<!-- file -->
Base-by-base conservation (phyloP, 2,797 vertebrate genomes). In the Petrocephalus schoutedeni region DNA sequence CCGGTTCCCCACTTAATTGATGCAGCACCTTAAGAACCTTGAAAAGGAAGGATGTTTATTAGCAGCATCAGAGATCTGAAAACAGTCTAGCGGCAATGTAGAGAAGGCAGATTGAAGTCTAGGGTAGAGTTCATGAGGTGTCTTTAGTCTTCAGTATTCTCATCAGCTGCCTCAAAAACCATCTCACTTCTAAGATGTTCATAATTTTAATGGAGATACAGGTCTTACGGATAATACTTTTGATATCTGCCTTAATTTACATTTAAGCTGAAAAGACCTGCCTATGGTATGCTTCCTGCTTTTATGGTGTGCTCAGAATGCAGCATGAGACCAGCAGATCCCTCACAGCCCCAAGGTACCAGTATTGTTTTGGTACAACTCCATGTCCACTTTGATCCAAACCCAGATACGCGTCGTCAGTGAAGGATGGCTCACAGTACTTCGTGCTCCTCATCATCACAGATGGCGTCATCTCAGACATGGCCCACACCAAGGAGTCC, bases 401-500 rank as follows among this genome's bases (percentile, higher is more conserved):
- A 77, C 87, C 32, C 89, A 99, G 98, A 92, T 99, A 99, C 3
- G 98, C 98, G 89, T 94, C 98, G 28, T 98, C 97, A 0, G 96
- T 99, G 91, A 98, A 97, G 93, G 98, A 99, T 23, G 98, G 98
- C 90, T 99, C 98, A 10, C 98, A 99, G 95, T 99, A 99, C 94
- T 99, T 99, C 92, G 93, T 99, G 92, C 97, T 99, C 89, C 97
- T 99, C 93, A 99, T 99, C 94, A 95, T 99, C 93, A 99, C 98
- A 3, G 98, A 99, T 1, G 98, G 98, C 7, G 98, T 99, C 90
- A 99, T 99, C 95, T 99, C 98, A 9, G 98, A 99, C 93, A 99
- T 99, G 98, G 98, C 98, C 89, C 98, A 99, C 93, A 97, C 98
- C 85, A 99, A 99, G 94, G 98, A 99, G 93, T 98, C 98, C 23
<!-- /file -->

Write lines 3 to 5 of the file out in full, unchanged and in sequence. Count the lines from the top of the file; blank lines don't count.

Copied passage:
- G 98, C 98, G 89, T 94, C 98, G 28, T 98, C 97, A 0, G 96
- T 99, G 91, A 98, A 97, G 93, G 98, A 99, T 23, G 98, G 98
- C 90, T 99, C 98, A 10, C 98, A 99, G 95, T 99, A 99, C 94